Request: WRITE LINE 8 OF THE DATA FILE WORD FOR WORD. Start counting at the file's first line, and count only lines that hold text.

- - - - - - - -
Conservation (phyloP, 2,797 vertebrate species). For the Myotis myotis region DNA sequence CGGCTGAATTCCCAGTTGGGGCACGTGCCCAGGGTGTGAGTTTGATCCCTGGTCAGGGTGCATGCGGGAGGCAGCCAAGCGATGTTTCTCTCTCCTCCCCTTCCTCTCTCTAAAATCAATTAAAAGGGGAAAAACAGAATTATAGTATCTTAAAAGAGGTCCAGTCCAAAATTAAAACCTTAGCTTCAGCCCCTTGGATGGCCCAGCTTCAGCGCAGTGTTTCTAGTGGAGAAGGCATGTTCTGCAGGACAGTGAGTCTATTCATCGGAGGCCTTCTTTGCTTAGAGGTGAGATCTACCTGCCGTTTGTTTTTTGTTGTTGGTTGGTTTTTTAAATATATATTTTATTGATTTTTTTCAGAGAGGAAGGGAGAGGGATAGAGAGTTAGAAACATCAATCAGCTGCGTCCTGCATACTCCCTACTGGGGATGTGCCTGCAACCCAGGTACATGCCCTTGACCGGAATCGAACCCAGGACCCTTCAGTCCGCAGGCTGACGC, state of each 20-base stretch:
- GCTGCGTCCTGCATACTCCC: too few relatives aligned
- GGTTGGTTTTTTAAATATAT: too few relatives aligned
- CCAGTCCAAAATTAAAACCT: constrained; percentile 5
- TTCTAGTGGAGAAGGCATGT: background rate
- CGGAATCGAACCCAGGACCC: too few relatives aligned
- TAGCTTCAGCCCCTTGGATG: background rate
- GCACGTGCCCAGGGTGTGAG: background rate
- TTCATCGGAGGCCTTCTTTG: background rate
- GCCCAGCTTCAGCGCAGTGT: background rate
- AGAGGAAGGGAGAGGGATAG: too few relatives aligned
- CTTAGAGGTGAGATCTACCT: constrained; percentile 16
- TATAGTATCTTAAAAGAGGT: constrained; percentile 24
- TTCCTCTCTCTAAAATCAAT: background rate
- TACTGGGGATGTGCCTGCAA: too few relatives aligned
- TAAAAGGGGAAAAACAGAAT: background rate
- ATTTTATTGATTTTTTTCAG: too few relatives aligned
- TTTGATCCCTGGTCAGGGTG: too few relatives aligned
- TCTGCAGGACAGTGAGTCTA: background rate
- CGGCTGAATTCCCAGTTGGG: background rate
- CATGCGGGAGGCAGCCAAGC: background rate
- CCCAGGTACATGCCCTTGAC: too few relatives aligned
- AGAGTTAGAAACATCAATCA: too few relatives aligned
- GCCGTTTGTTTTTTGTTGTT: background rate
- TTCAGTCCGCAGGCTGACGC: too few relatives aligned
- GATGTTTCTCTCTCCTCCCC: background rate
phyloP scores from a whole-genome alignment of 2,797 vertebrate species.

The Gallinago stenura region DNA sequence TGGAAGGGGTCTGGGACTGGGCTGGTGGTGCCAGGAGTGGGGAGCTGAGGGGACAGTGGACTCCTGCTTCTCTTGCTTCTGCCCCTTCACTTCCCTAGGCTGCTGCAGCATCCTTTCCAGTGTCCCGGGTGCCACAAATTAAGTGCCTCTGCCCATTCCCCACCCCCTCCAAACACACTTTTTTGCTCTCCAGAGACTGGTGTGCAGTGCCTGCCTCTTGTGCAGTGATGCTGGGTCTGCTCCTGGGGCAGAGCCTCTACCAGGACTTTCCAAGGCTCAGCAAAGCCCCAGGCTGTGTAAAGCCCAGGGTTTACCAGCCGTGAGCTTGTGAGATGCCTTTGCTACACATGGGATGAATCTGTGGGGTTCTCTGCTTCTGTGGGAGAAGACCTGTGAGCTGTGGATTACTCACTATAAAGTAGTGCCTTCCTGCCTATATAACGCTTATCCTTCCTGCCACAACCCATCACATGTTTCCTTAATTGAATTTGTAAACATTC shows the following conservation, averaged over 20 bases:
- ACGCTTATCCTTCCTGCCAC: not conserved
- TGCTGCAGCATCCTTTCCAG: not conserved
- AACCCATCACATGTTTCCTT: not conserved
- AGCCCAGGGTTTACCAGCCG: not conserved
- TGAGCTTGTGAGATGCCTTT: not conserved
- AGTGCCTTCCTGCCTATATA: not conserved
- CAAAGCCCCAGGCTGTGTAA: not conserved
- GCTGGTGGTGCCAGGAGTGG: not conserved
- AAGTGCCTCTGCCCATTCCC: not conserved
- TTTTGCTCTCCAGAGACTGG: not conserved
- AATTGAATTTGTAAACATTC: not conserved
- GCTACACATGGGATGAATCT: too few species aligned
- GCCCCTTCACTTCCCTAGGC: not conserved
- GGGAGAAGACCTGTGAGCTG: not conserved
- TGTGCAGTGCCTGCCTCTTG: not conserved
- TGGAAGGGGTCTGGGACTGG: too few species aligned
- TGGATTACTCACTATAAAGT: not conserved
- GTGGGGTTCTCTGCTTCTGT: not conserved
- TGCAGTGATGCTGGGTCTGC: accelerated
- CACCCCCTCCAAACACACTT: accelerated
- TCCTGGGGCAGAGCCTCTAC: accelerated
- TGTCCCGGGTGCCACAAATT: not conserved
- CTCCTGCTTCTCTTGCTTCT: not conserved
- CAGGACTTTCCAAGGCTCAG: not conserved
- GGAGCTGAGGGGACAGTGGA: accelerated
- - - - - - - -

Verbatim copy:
- GCACGTGCCCAGGGTGTGAG: background rate